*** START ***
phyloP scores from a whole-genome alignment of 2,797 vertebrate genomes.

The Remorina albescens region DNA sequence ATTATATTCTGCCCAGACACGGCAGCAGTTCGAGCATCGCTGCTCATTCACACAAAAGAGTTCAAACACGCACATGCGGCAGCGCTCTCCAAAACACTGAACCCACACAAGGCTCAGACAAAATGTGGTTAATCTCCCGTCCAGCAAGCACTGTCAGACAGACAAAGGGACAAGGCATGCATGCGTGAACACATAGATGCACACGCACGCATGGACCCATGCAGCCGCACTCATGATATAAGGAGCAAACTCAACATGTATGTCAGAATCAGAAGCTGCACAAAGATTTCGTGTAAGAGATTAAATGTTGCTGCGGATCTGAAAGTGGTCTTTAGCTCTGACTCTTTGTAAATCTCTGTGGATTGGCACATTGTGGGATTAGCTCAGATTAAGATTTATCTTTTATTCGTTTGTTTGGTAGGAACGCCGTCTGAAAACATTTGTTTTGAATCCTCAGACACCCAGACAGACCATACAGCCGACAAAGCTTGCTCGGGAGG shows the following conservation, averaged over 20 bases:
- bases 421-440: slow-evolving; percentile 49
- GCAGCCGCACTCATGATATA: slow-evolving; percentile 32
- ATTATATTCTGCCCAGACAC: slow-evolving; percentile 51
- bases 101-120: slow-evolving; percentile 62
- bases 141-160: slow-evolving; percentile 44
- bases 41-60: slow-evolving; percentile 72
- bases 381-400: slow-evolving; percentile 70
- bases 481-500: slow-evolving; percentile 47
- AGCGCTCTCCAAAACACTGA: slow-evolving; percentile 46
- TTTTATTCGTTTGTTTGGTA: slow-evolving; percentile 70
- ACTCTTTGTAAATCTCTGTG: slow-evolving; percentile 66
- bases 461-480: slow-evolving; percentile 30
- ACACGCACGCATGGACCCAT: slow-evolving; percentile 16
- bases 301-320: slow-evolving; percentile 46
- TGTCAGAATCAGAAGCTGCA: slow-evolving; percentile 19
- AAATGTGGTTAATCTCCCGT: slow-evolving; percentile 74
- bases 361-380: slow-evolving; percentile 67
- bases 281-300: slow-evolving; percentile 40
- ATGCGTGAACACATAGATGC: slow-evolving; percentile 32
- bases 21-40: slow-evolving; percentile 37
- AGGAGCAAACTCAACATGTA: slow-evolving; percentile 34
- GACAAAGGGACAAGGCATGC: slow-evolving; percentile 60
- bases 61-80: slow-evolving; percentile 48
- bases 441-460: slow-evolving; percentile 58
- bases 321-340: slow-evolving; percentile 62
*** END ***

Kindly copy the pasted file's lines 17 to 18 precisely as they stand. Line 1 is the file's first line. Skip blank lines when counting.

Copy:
- TGTCAGAATCAGAAGCTGCA: slow-evolving; percentile 19
- AAATGTGGTTAATCTCCCGT: slow-evolving; percentile 74